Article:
So what will hap­pen to the econ­omy? It’s pretty clear that money from the US Trea­sury won’t be sent to the states to fill their bud­get gaps. Given the size of the states’ rev­enue declines, it’s all but guar­an­teed that there will be state gov­ern­ment lay­offs and ser­vice reduc­tions, which will increase unem­ploy­ment and allow infra­struc­ture not cov­ered by exist­ing ARRA funds to fall fur­ther into decline. I sup­pose some states could raise taxes to com­pen­sate, but I find that hard to believe.

We’re cer­tainly not out of the woods until we see unem­ploy­ment drop below 7%, and that’s not hap­pen­ing any­time soon. At the same time, I doubt unem­ploy­ment insur­ance would be extended, so we’re prob­a­bly look­ing at more bank­rupt­cies and fore­clo­sures than we would have had with­out the divided gov­ern­ment. If more peo­ple end up on or over the edge, tax rev­enues will decline fur­ther, which will fur­ther rein­force the gov­ern­ment lay­offs and ser­vice reduc­tions. As with most eco­nomic forces, each indi­vid­ual case has a cas­cad­ing effect, which dimin­ishes rel­a­tive to the dis­tance one looks from the source. In other words, some­one who has less income will spend less, which will have a smaller effect on those busi­nesses that would have oth­er­wise received the busi­ness from that per­son, which will reduce their rev­enues by some (smaller) amount, which may trickle out another layer or two in a mea­sur­able way.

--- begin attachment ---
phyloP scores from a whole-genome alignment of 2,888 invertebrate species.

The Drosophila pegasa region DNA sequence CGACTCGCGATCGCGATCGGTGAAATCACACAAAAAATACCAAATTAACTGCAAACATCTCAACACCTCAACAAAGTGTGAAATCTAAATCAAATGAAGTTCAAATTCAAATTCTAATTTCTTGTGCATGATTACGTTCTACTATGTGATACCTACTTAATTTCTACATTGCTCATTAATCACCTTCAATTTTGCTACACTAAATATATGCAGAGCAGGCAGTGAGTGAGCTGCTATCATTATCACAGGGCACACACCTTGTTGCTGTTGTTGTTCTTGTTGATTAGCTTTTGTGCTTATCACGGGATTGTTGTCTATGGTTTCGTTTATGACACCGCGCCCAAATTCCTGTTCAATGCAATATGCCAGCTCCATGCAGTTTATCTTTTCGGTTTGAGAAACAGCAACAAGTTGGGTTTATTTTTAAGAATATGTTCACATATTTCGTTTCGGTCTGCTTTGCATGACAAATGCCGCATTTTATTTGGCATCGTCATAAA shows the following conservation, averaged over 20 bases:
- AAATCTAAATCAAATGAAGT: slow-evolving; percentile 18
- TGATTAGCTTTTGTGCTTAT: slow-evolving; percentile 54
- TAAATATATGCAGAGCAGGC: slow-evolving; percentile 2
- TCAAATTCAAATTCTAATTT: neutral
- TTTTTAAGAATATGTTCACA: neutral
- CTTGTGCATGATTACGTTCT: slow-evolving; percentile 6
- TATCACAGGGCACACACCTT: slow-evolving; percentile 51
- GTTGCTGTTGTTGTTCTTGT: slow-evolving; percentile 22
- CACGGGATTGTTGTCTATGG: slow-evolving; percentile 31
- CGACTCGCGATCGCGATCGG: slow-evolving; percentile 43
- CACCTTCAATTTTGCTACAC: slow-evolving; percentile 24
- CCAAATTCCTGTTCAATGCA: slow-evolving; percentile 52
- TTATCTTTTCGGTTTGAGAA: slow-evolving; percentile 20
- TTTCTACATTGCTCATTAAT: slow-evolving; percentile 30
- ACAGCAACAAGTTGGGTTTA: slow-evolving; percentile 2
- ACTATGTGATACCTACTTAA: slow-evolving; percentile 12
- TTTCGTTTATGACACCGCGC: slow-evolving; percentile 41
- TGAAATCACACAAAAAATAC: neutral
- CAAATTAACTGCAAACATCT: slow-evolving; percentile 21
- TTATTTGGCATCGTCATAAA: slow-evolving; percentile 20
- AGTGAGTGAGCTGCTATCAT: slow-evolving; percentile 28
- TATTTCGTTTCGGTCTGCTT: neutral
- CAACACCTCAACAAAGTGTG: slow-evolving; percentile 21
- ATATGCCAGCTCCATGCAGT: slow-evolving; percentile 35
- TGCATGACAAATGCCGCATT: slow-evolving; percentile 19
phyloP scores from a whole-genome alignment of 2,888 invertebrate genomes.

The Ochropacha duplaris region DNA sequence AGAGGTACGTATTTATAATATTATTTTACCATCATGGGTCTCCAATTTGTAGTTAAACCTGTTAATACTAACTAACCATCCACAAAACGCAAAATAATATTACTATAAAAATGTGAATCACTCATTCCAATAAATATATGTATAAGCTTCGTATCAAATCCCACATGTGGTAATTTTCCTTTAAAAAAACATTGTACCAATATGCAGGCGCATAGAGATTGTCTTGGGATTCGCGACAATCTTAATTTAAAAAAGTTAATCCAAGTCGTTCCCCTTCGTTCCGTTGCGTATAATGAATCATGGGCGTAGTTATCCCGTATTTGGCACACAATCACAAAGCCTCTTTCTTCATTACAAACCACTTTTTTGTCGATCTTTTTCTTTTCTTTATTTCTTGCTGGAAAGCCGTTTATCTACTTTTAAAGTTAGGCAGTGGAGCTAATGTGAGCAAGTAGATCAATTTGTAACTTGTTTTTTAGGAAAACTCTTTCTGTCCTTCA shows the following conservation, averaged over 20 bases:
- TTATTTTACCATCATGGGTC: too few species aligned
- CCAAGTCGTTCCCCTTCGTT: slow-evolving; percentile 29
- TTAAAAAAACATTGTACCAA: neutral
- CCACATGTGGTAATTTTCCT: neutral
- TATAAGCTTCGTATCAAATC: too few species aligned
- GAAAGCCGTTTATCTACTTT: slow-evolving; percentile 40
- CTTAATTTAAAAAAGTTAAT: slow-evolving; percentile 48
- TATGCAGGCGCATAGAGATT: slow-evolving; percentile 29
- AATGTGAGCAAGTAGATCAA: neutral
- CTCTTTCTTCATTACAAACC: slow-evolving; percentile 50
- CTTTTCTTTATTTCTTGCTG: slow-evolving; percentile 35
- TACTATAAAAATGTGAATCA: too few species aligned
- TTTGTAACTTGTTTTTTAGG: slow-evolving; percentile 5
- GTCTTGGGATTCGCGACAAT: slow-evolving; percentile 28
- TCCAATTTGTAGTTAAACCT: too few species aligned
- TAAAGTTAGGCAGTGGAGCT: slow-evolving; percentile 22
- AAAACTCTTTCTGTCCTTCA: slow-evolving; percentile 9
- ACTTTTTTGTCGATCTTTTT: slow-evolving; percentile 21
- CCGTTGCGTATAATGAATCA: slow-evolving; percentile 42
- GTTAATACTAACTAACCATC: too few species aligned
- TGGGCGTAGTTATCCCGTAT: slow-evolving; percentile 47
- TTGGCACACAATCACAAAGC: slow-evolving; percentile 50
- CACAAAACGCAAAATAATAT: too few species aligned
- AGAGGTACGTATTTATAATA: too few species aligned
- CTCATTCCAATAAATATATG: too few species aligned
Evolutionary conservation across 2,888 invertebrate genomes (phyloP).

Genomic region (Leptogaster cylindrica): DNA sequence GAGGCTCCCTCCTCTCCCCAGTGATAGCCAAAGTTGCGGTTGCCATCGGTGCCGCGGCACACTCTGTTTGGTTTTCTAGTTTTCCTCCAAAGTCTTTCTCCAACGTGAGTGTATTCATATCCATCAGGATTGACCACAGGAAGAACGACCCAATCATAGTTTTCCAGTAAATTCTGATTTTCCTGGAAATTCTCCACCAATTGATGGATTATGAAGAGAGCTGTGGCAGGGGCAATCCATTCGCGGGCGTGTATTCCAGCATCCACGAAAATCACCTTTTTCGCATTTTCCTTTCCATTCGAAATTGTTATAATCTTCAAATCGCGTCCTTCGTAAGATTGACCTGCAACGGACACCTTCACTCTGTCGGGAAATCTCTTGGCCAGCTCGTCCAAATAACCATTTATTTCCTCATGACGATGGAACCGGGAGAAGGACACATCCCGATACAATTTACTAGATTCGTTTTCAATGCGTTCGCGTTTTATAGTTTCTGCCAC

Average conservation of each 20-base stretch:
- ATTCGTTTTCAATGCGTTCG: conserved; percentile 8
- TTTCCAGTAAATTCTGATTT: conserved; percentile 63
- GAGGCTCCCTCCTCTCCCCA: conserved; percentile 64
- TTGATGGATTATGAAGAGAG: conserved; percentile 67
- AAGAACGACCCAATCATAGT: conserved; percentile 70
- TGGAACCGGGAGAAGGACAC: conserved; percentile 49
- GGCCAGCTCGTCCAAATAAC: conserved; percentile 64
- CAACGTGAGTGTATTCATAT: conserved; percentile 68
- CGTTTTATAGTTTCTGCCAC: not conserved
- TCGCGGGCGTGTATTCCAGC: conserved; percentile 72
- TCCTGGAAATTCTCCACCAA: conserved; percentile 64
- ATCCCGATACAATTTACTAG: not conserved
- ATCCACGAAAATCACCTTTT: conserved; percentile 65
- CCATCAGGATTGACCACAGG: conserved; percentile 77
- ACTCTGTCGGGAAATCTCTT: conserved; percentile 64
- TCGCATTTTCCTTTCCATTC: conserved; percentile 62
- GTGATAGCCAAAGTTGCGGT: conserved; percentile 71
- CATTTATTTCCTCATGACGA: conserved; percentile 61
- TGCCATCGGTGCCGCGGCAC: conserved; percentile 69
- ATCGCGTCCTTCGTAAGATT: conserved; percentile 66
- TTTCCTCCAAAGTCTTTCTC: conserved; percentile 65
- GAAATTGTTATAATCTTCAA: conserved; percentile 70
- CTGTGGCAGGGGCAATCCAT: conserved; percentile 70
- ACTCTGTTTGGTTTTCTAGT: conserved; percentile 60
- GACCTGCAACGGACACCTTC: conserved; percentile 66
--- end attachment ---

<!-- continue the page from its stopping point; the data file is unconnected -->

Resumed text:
As long as those ini­ti­at­ing eco­nomic forces are rel­a­tively few in num­ber and/​or infre­quent, the econ­omy absorbs them with­out too much dam­age. If they are large in num­ber and/​or fre­quent, they can cre­ate pos­i­tive feed­back loops (a strange term to use for some­thing neg­a­tive, but you see the point). The impact of the real estate melt­down had a sig­nif­i­cant direct impact on a huge num­ber of peo­ple, and the result­ing lay­offs were sig­nif­i­cant enough to cause cas­cad­ing effects that have only recently sta­bi­lized. Part of the sup­port for that sta­bil­ity is money being pushed through the econ­omy via safety net programs.